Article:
The Cecilienhof Palace was the scene of the Potsdam Conference from July 17, to August 2, 1945, at which the victorious Allied leaders (Harry S. Truman; Winston Churchill and his successor, Clement Attlee; and Joseph Stalin) met to decide the future of Germany and postwar Europe in general. The conference ended with the Potsdam Agreement and the Potsdam Declaration.

The government of East Germany (formally known as the German Democratic Republic (German: Deutsche Demokratische Republik, DDR)) tried to remove symbols of Prussian militarism. Many historic buildings, some of them badly damaged in the war, were demolished.

Potsdam, south west of Berlin, lay just outside West Berlin after the construction of the Berlin Wall. The walling off of West Berlin not only isolated Potsdam from West Berlin, but also doubled commuting times to East Berlin. The Glienicke Bridge across the Havel connected the city to West Berlin and was the scene of some Cold War exchanges of spies.

After German reunification, Potsdam became the capital of the newly re-established state of Brandenburg. There are many ideas and efforts to reconstruct the original appearance of the city, most remarkably the Potsdam City Palace and the Garrison Church.

 

Bach Connection

It can be assumed that J.S. Bach paid a short visit to Potsdam and his son Carl Philipp Emanuel Bach while on his way to Berlin in 1741. His most famous visit took place in May 1747 where he met King Friedrich II the Great of Prussia. The meeting probably took place in the Castle (or Palace) of the city and there the King played the beginning of a fugue on harpsichord and J.S. Bach was supposed to finish it. J.S. Bach was not completely satisfied with his part and so he worked it wrote the Musical Offering (BWV 1079) on the theme proposed by the King in July 1747.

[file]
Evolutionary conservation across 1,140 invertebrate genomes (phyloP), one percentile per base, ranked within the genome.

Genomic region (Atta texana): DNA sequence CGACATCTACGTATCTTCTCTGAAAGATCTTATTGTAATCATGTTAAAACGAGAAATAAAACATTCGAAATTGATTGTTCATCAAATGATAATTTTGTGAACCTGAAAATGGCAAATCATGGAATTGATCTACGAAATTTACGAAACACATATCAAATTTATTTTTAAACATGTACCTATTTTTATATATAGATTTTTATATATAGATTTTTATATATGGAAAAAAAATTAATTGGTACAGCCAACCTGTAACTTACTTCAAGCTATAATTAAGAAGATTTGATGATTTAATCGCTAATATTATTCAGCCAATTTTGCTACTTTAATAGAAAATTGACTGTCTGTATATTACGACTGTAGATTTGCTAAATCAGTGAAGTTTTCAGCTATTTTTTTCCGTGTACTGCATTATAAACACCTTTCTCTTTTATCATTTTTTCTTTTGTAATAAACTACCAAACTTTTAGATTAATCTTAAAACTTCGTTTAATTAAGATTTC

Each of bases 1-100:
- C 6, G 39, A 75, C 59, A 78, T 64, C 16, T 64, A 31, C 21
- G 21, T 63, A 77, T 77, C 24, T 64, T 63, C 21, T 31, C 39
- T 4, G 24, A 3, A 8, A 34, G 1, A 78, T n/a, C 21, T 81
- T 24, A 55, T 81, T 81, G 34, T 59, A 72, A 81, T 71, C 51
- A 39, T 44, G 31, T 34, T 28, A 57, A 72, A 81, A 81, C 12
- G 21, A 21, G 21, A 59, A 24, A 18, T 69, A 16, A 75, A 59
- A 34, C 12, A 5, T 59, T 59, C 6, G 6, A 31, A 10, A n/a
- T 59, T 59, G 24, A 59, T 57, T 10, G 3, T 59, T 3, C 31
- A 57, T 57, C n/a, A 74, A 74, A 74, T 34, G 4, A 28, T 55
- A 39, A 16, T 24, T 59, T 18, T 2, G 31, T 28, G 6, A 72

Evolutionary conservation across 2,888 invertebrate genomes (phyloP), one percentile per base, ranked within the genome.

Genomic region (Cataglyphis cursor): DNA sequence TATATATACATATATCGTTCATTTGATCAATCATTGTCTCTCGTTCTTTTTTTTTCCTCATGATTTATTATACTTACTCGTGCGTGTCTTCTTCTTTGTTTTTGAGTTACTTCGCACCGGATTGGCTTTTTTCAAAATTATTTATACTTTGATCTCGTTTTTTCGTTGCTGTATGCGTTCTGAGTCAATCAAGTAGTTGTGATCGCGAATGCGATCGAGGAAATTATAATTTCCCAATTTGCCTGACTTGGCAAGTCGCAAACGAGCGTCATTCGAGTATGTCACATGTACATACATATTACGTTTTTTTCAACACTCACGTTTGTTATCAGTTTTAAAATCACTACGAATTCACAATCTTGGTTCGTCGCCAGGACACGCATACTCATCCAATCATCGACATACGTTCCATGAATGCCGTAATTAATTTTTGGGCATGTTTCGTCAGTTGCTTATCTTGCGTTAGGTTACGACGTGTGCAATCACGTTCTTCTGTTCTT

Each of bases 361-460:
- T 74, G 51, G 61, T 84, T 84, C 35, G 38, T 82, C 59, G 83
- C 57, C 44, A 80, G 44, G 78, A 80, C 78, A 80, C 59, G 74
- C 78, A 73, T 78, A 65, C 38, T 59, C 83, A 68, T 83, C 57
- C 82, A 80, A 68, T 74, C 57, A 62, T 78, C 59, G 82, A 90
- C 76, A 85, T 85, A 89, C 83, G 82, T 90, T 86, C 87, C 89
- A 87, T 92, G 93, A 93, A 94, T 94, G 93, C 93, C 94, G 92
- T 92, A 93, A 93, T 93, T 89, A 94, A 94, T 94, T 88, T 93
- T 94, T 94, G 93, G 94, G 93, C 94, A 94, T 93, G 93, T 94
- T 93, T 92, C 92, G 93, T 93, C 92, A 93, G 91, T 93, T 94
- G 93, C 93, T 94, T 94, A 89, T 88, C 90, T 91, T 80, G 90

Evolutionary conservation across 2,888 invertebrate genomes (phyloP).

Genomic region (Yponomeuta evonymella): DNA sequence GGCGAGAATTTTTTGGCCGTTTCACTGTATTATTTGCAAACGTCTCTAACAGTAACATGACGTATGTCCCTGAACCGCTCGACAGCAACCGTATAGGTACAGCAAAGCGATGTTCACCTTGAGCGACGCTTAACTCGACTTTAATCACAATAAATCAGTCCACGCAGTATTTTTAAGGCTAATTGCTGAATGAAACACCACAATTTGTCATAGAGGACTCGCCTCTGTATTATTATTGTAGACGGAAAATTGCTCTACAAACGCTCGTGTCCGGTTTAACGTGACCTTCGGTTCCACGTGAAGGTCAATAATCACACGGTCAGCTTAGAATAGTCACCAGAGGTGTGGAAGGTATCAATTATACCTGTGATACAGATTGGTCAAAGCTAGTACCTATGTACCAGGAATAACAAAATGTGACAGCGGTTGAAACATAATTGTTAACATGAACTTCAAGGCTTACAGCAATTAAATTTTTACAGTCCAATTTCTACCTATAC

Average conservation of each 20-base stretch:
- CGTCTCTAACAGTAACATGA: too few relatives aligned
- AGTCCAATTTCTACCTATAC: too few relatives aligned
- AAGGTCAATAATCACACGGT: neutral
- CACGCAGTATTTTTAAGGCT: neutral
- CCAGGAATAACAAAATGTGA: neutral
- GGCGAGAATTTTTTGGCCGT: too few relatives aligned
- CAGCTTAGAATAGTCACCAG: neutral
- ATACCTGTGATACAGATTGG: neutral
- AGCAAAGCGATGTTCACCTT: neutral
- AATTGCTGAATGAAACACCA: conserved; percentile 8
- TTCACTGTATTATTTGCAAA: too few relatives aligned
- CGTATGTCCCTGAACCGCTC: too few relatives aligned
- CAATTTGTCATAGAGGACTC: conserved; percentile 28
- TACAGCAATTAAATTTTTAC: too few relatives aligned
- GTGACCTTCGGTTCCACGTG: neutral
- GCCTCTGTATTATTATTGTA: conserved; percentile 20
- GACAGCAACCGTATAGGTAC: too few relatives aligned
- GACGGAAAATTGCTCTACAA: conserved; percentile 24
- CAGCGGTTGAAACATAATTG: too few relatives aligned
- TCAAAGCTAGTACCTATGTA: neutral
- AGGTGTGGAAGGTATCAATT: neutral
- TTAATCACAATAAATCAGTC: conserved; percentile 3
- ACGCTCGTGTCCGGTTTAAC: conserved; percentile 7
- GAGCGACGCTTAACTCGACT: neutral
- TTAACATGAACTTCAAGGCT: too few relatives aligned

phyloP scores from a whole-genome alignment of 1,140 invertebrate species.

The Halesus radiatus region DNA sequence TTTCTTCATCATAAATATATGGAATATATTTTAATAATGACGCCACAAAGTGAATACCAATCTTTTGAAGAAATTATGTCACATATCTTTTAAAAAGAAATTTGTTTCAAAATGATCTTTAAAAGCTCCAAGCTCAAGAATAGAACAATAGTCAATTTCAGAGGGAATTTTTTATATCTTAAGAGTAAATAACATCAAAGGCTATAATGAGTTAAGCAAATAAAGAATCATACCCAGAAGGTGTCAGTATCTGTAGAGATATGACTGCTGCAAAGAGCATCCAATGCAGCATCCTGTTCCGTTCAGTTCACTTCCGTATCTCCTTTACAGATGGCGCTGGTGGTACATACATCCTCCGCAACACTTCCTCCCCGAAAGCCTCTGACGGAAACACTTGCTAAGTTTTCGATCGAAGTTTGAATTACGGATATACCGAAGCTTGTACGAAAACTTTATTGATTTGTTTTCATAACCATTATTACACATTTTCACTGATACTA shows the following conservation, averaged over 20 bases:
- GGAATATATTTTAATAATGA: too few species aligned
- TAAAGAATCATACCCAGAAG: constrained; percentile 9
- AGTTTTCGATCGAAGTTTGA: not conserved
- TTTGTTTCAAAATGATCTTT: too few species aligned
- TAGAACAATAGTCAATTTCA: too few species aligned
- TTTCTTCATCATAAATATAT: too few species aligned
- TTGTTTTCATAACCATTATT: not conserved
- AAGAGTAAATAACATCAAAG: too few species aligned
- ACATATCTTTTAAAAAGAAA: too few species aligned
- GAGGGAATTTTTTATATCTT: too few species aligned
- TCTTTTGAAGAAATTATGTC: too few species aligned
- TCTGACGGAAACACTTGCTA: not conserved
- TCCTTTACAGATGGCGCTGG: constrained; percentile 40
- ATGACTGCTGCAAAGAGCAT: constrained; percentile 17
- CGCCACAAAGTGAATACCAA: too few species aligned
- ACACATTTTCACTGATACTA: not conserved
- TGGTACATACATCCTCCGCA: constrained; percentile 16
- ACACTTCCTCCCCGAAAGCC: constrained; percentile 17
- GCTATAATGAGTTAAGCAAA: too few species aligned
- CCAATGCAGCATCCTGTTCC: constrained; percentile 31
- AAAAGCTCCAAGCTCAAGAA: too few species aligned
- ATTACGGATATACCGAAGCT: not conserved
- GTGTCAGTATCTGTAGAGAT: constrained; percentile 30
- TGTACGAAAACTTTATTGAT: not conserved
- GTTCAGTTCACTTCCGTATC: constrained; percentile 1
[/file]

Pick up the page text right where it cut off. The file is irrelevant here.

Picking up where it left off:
Even if the buildings, which are connected to J.S. Bach, are now destroyed, a lot of great evidence of his time is still preserved in Potsdam. One is the Palace of Friedrich the Great, called Sanssouci, which was built by G.W. Knobelsdorff in the years between 1745-1747. It was consecrated on May 1, one week before J.S. Bach's visit. So it can be assumed, that J.S. Bach met the King of Prussia here and not in the Castle.

Sanssouci is one of the main examples of German rococo, on the terrace of the garden Friedrich the Great lies buried since 1991.

See also: Berlin - Bach Connection

Source: Reisewege zu Bach - Travelling Ways Bach (Michael Imhof Verlag, 2003), p. 108

Events in Life History of J.S. Bach

Date/Year

Event

Leipzig (1741-1750)

May 7-8, 1747

Visit to Friedrich the Great in Potsdam

Performance Dates of J.S. Bach’s Vocal Works: None.

Bach Festivals & Cantata Series

Festival (Link to Website)

Artistic Director

Years

Months

Place

BCW

Bachtage Potsdam

Björn O. Wiede

2001-

Sep

Potsdam, Brandenburg, Germany

BCW

 

Features of Interest

Sanssouci Palace: former palace of the Prussian royal and German imperial families.
Orangery Palace: former palace for foreign royal guests.
Neues Palais ("New Palace"): an additional palace in Sanssouci Park, built in 1769.
Charlottenhof: another palace in Sanssouci Park, by Karl Friedrich Schinkel (1826).
New Garden: with two smaller palaces, one of them Cecilienhof, where the Potsdam Conference was held.
Old Town: with the Brandenburg Gate (1770, not to be confused with the Brandenburg Gate in Berlin), St. Nikolaikirche (1850) and Rathaus (Town Hall) (1753).
Babelsberg: a quarter east of the centre, housing the UFA: film studios

Information & Links

PT Potsdam Tourismus GmbH
Am Neuen Markt 1
14467 Potsdam
Tel: +49-331-275580 | Fax: +49-331-2755879
Website: www.potsdamtourismus.de

Potsdam (Official Website) [German/English]
Potsdam (Wikipedia) [various languages]
Cityreview: Brandenburg > Potsdam [German]
Potsdam (Meinestadt) [German]

 

Prepared by Aryeh Oron (March 2004 - December 2009)

Guide to Bach Tour: Main Page | Life History of J.S. Bach | Performance Dates of J.S. Bach’s Vocal Works | Maps | Route Suggestions | Bach Organs | Discussions of Bach Tour
Places: Altenburg | Ammern | Arnstadt | Bad Berka | Berlin | Brandenburg | Bückeburg | Celle | Collmen | Dörna | Dornheim | Dresden | Eisenach | Erfurt | Gehren | Gera | Gotha | Halle | Hamburg | Heiligengrabe | Jena | Karlsbad | Kassel | Kleinzschocher | Köthen | Langewiesen | Leipzig | Lübeck | Lüneburg | Meiningen | Merseburg | Mühlhausen | Naumburg | Ohrdruf | Pomßen | Potsdam | Ronneburg | Sangerhausen | Schleiz | Stöntzsch | Störmthal | Taubach | Wechmar | Weimar | Weißenfels | Weißensee | Wiederau | Zeitz | Zerbst | Zschortau

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Last update: ýDecember 30, 2009 ý20:15:45